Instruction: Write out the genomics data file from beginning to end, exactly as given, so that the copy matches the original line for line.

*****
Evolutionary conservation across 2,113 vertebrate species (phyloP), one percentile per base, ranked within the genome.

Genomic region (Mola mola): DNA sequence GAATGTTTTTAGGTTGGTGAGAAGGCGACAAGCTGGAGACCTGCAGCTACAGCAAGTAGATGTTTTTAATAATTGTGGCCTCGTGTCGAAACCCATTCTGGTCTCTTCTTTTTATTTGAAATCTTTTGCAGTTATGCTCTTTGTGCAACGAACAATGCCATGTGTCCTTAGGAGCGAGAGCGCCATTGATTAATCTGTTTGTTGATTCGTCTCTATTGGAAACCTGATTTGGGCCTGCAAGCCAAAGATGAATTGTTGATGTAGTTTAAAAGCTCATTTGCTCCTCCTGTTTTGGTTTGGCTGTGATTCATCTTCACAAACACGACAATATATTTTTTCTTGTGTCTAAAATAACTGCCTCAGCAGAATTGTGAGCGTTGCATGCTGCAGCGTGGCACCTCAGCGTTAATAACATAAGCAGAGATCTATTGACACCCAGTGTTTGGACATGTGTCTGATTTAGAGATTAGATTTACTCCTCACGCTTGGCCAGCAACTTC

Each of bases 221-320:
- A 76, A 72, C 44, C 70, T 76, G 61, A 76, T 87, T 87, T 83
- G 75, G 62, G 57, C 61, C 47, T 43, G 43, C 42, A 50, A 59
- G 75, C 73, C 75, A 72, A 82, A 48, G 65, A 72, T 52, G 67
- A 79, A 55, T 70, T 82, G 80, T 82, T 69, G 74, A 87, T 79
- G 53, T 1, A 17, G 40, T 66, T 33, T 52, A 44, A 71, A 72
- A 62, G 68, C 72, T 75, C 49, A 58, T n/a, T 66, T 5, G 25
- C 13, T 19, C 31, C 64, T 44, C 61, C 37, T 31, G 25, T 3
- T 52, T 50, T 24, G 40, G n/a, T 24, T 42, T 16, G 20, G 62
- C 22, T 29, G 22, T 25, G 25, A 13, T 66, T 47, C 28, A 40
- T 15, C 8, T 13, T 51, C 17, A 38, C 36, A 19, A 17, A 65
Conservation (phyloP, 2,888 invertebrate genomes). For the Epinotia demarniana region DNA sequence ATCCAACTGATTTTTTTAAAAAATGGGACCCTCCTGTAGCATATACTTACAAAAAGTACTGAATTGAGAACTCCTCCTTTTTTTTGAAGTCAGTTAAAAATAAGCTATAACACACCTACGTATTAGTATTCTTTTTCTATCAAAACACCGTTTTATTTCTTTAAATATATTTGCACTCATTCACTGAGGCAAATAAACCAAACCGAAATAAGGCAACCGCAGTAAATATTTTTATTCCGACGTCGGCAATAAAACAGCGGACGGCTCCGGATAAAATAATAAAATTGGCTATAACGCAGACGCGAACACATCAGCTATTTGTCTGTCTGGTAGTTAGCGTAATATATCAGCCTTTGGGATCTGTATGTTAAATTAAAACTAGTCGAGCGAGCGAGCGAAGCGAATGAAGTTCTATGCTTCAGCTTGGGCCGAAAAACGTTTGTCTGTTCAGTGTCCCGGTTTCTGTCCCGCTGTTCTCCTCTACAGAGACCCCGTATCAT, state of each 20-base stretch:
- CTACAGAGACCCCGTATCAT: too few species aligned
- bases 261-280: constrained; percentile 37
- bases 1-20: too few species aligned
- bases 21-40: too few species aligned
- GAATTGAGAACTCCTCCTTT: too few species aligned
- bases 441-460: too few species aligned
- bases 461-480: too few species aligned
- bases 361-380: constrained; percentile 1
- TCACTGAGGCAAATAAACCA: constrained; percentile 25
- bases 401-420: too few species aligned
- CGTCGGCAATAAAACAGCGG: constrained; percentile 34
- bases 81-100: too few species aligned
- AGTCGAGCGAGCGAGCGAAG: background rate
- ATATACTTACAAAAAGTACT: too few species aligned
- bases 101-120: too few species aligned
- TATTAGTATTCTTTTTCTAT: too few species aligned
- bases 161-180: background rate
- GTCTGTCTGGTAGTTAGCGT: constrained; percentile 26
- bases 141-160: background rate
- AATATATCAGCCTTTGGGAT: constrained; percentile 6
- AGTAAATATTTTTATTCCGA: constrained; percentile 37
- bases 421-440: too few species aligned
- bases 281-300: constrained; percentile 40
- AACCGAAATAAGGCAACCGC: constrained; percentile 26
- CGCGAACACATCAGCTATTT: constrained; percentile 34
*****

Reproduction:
Evolutionary conservation across 2,113 vertebrate species (phyloP), one percentile per base, ranked within the genome.

Genomic region (Mola mola): DNA sequence GAATGTTTTTAGGTTGGTGAGAAGGCGACAAGCTGGAGACCTGCAGCTACAGCAAGTAGATGTTTTTAATAATTGTGGCCTCGTGTCGAAACCCATTCTGGTCTCTTCTTTTTATTTGAAATCTTTTGCAGTTATGCTCTTTGTGCAACGAACAATGCCATGTGTCCTTAGGAGCGAGAGCGCCATTGATTAATCTGTTTGTTGATTCGTCTCTATTGGAAACCTGATTTGGGCCTGCAAGCCAAAGATGAATTGTTGATGTAGTTTAAAAGCTCATTTGCTCCTCCTGTTTTGGTTTGGCTGTGATTCATCTTCACAAACACGACAATATATTTTTTCTTGTGTCTAAAATAACTGCCTCAGCAGAATTGTGAGCGTTGCATGCTGCAGCGTGGCACCTCAGCGTTAATAACATAAGCAGAGATCTATTGACACCCAGTGTTTGGACATGTGTCTGATTTAGAGATTAGATTTACTCCTCACGCTTGGCCAGCAACTTC

Each of bases 221-320:
- A 76, A 72, C 44, C 70, T 76, G 61, A 76, T 87, T 87, T 83
- G 75, G 62, G 57, C 61, C 47, T 43, G 43, C 42, A 50, A 59
- G 75, C 73, C 75, A 72, A 82, A 48, G 65, A 72, T 52, G 67
- A 79, A 55, T 70, T 82, G 80, T 82, T 69, G 74, A 87, T 79
- G 53, T 1, A 17, G 40, T 66, T 33, T 52, A 44, A 71, A 72
- A 62, G 68, C 72, T 75, C 49, A 58, T n/a, T 66, T 5, G 25
- C 13, T 19, C 31, C 64, T 44, C 61, C 37, T 31, G 25, T 3
- T 52, T 50, T 24, G 40, G n/a, T 24, T 42, T 16, G 20, G 62
- C 22, T 29, G 22, T 25, G 25, A 13, T 66, T 47, C 28, A 40
- T 15, C 8, T 13, T 51, C 17, A 38, C 36, A 19, A 17, A 65
Conservation (phyloP, 2,888 invertebrate genomes). For the Epinotia demarniana region DNA sequence ATCCAACTGATTTTTTTAAAAAATGGGACCCTCCTGTAGCATATACTTACAAAAAGTACTGAATTGAGAACTCCTCCTTTTTTTTGAAGTCAGTTAAAAATAAGCTATAACACACCTACGTATTAGTATTCTTTTTCTATCAAAACACCGTTTTATTTCTTTAAATATATTTGCACTCATTCACTGAGGCAAATAAACCAAACCGAAATAAGGCAACCGCAGTAAATATTTTTATTCCGACGTCGGCAATAAAACAGCGGACGGCTCCGGATAAAATAATAAAATTGGCTATAACGCAGACGCGAACACATCAGCTATTTGTCTGTCTGGTAGTTAGCGTAATATATCAGCCTTTGGGATCTGTATGTTAAATTAAAACTAGTCGAGCGAGCGAGCGAAGCGAATGAAGTTCTATGCTTCAGCTTGGGCCGAAAAACGTTTGTCTGTTCAGTGTCCCGGTTTCTGTCCCGCTGTTCTCCTCTACAGAGACCCCGTATCAT, state of each 20-base stretch:
- CTACAGAGACCCCGTATCAT: too few species aligned
- bases 261-280: constrained; percentile 37
- bases 1-20: too few species aligned
- bases 21-40: too few species aligned
- GAATTGAGAACTCCTCCTTT: too few species aligned
- bases 441-460: too few species aligned
- bases 461-480: too few species aligned
- bases 361-380: constrained; percentile 1
- TCACTGAGGCAAATAAACCA: constrained; percentile 25
- bases 401-420: too few species aligned
- CGTCGGCAATAAAACAGCGG: constrained; percentile 34
- bases 81-100: too few species aligned
- AGTCGAGCGAGCGAGCGAAG: background rate
- ATATACTTACAAAAAGTACT: too few species aligned
- bases 101-120: too few species aligned
- TATTAGTATTCTTTTTCTAT: too few species aligned
- bases 161-180: background rate
- GTCTGTCTGGTAGTTAGCGT: constrained; percentile 26
- bases 141-160: background rate
- AATATATCAGCCTTTGGGAT: constrained; percentile 6
- AGTAAATATTTTTATTCCGA: constrained; percentile 37
- bases 421-440: too few species aligned
- bases 281-300: constrained; percentile 40
- AACCGAAATAAGGCAACCGC: constrained; percentile 26
- CGCGAACACATCAGCTATTT: constrained; percentile 34